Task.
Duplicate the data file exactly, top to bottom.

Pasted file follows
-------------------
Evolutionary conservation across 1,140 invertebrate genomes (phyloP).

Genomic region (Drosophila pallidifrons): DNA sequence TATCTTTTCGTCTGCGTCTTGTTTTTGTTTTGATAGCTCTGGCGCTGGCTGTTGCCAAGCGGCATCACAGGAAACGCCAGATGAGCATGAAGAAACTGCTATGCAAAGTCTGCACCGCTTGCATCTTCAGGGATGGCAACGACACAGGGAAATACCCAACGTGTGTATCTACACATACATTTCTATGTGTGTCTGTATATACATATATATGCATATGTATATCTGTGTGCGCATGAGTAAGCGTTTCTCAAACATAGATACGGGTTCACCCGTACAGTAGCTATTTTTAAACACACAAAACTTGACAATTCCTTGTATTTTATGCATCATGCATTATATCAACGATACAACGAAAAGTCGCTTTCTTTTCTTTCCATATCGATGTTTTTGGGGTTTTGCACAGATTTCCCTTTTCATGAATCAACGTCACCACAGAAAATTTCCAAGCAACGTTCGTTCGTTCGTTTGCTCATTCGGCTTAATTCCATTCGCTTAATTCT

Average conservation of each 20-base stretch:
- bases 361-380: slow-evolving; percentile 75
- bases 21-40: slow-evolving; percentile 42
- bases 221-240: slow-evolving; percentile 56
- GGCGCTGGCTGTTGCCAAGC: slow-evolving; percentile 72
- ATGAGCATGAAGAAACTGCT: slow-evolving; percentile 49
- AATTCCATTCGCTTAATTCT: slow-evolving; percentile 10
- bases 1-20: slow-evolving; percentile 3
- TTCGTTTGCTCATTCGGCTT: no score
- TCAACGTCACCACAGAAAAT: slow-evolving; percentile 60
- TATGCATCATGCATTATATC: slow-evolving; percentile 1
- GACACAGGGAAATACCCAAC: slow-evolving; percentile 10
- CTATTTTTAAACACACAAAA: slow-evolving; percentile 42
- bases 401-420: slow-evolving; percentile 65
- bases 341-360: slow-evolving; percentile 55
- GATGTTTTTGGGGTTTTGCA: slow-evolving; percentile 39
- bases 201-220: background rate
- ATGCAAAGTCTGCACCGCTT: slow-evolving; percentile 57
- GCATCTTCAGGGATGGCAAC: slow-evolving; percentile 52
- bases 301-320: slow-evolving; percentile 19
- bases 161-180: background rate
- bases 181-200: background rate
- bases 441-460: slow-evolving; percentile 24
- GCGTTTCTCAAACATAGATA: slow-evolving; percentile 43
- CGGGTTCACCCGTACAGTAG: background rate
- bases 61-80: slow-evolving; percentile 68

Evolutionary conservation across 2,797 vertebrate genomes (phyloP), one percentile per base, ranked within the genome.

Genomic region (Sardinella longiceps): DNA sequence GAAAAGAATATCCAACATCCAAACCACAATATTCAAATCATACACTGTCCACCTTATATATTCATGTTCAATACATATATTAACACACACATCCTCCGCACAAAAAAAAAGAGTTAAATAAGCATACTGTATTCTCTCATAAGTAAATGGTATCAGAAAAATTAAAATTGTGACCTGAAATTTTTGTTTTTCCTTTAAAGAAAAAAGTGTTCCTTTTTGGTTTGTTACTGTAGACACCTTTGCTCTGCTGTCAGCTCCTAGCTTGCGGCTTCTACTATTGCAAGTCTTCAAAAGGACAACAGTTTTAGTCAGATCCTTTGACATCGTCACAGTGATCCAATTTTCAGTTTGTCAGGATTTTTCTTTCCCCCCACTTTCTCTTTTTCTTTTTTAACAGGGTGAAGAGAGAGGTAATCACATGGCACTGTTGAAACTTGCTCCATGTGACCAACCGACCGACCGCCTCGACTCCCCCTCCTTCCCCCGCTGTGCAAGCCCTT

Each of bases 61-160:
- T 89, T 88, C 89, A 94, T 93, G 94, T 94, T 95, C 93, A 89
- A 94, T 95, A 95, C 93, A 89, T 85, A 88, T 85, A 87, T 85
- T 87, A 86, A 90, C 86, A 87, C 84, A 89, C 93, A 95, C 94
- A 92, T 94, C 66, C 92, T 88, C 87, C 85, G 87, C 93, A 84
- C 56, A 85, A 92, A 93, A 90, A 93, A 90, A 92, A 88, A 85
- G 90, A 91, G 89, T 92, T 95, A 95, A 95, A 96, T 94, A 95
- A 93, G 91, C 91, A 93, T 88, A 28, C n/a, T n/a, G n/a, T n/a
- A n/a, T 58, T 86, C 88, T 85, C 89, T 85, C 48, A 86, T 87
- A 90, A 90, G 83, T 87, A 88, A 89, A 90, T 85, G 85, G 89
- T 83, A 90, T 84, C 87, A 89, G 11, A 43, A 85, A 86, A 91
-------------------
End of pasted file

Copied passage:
Evolutionary conservation across 1,140 invertebrate genomes (phyloP).

Genomic region (Drosophila pallidifrons): DNA sequence TATCTTTTCGTCTGCGTCTTGTTTTTGTTTTGATAGCTCTGGCGCTGGCTGTTGCCAAGCGGCATCACAGGAAACGCCAGATGAGCATGAAGAAACTGCTATGCAAAGTCTGCACCGCTTGCATCTTCAGGGATGGCAACGACACAGGGAAATACCCAACGTGTGTATCTACACATACATTTCTATGTGTGTCTGTATATACATATATATGCATATGTATATCTGTGTGCGCATGAGTAAGCGTTTCTCAAACATAGATACGGGTTCACCCGTACAGTAGCTATTTTTAAACACACAAAACTTGACAATTCCTTGTATTTTATGCATCATGCATTATATCAACGATACAACGAAAAGTCGCTTTCTTTTCTTTCCATATCGATGTTTTTGGGGTTTTGCACAGATTTCCCTTTTCATGAATCAACGTCACCACAGAAAATTTCCAAGCAACGTTCGTTCGTTCGTTTGCTCATTCGGCTTAATTCCATTCGCTTAATTCT

Average conservation of each 20-base stretch:
- bases 361-380: slow-evolving; percentile 75
- bases 21-40: slow-evolving; percentile 42
- bases 221-240: slow-evolving; percentile 56
- GGCGCTGGCTGTTGCCAAGC: slow-evolving; percentile 72
- ATGAGCATGAAGAAACTGCT: slow-evolving; percentile 49
- AATTCCATTCGCTTAATTCT: slow-evolving; percentile 10
- bases 1-20: slow-evolving; percentile 3
- TTCGTTTGCTCATTCGGCTT: no score
- TCAACGTCACCACAGAAAAT: slow-evolving; percentile 60
- TATGCATCATGCATTATATC: slow-evolving; percentile 1
- GACACAGGGAAATACCCAAC: slow-evolving; percentile 10
- CTATTTTTAAACACACAAAA: slow-evolving; percentile 42
- bases 401-420: slow-evolving; percentile 65
- bases 341-360: slow-evolving; percentile 55
- GATGTTTTTGGGGTTTTGCA: slow-evolving; percentile 39
- bases 201-220: background rate
- ATGCAAAGTCTGCACCGCTT: slow-evolving; percentile 57
- GCATCTTCAGGGATGGCAAC: slow-evolving; percentile 52
- bases 301-320: slow-evolving; percentile 19
- bases 161-180: background rate
- bases 181-200: background rate
- bases 441-460: slow-evolving; percentile 24
- GCGTTTCTCAAACATAGATA: slow-evolving; percentile 43
- CGGGTTCACCCGTACAGTAG: background rate
- bases 61-80: slow-evolving; percentile 68

Evolutionary conservation across 2,797 vertebrate genomes (phyloP), one percentile per base, ranked within the genome.

Genomic region (Sardinella longiceps): DNA sequence GAAAAGAATATCCAACATCCAAACCACAATATTCAAATCATACACTGTCCACCTTATATATTCATGTTCAATACATATATTAACACACACATCCTCCGCACAAAAAAAAAGAGTTAAATAAGCATACTGTATTCTCTCATAAGTAAATGGTATCAGAAAAATTAAAATTGTGACCTGAAATTTTTGTTTTTCCTTTAAAGAAAAAAGTGTTCCTTTTTGGTTTGTTACTGTAGACACCTTTGCTCTGCTGTCAGCTCCTAGCTTGCGGCTTCTACTATTGCAAGTCTTCAAAAGGACAACAGTTTTAGTCAGATCCTTTGACATCGTCACAGTGATCCAATTTTCAGTTTGTCAGGATTTTTCTTTCCCCCCACTTTCTCTTTTTCTTTTTTAACAGGGTGAAGAGAGAGGTAATCACATGGCACTGTTGAAACTTGCTCCATGTGACCAACCGACCGACCGCCTCGACTCCCCCTCCTTCCCCCGCTGTGCAAGCCCTT

Each of bases 61-160:
- T 89, T 88, C 89, A 94, T 93, G 94, T 94, T 95, C 93, A 89
- A 94, T 95, A 95, C 93, A 89, T 85, A 88, T 85, A 87, T 85
- T 87, A 86, A 90, C 86, A 87, C 84, A 89, C 93, A 95, C 94
- A 92, T 94, C 66, C 92, T 88, C 87, C 85, G 87, C 93, A 84
- C 56, A 85, A 92, A 93, A 90, A 93, A 90, A 92, A 88, A 85
- G 90, A 91, G 89, T 92, T 95, A 95, A 95, A 96, T 94, A 95
- A 93, G 91, C 91, A 93, T 88, A 28, C n/a, T n/a, G n/a, T n/a
- A n/a, T 58, T 86, C 88, T 85, C 89, T 85, C 48, A 86, T 87
- A 90, A 90, G 83, T 87, A 88, A 89, A 90, T 85, G 85, G 89
- T 83, A 90, T 84, C 87, A 89, G 11, A 43, A 85, A 86, A 91